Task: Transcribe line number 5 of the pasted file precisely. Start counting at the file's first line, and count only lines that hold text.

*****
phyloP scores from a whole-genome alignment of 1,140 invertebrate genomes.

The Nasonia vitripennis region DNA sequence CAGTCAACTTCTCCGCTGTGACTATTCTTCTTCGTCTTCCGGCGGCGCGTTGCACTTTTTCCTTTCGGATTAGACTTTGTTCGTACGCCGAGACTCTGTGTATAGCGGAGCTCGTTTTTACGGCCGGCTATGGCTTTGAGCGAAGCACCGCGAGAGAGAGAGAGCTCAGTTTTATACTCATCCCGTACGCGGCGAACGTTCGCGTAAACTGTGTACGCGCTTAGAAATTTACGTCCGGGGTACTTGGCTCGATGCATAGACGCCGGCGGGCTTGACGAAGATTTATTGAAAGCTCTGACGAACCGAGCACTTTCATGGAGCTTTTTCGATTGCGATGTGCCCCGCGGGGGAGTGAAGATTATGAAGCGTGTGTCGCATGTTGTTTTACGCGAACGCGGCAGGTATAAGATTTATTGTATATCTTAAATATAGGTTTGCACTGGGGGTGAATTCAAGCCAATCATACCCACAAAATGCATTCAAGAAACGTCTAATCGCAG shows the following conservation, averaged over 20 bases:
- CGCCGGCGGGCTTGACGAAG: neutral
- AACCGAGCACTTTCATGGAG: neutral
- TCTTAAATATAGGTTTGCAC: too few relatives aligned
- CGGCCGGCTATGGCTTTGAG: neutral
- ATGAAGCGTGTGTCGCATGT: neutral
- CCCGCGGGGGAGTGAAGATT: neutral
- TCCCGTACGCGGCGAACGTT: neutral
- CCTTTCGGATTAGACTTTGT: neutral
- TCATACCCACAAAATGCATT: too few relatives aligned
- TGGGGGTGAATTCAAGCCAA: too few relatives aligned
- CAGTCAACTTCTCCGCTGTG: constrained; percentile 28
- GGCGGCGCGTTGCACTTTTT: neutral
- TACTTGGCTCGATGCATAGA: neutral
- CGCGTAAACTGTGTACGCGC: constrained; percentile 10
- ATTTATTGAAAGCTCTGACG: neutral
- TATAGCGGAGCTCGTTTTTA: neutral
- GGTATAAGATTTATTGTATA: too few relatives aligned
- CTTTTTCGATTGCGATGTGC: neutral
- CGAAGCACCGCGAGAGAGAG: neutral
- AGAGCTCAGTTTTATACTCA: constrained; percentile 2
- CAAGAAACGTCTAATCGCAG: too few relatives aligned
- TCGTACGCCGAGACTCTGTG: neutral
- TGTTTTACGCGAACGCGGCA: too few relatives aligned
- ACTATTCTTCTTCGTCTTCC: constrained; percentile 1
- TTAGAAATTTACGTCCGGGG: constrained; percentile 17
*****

- TCTTAAATATAGGTTTGCAC: too few relatives aligned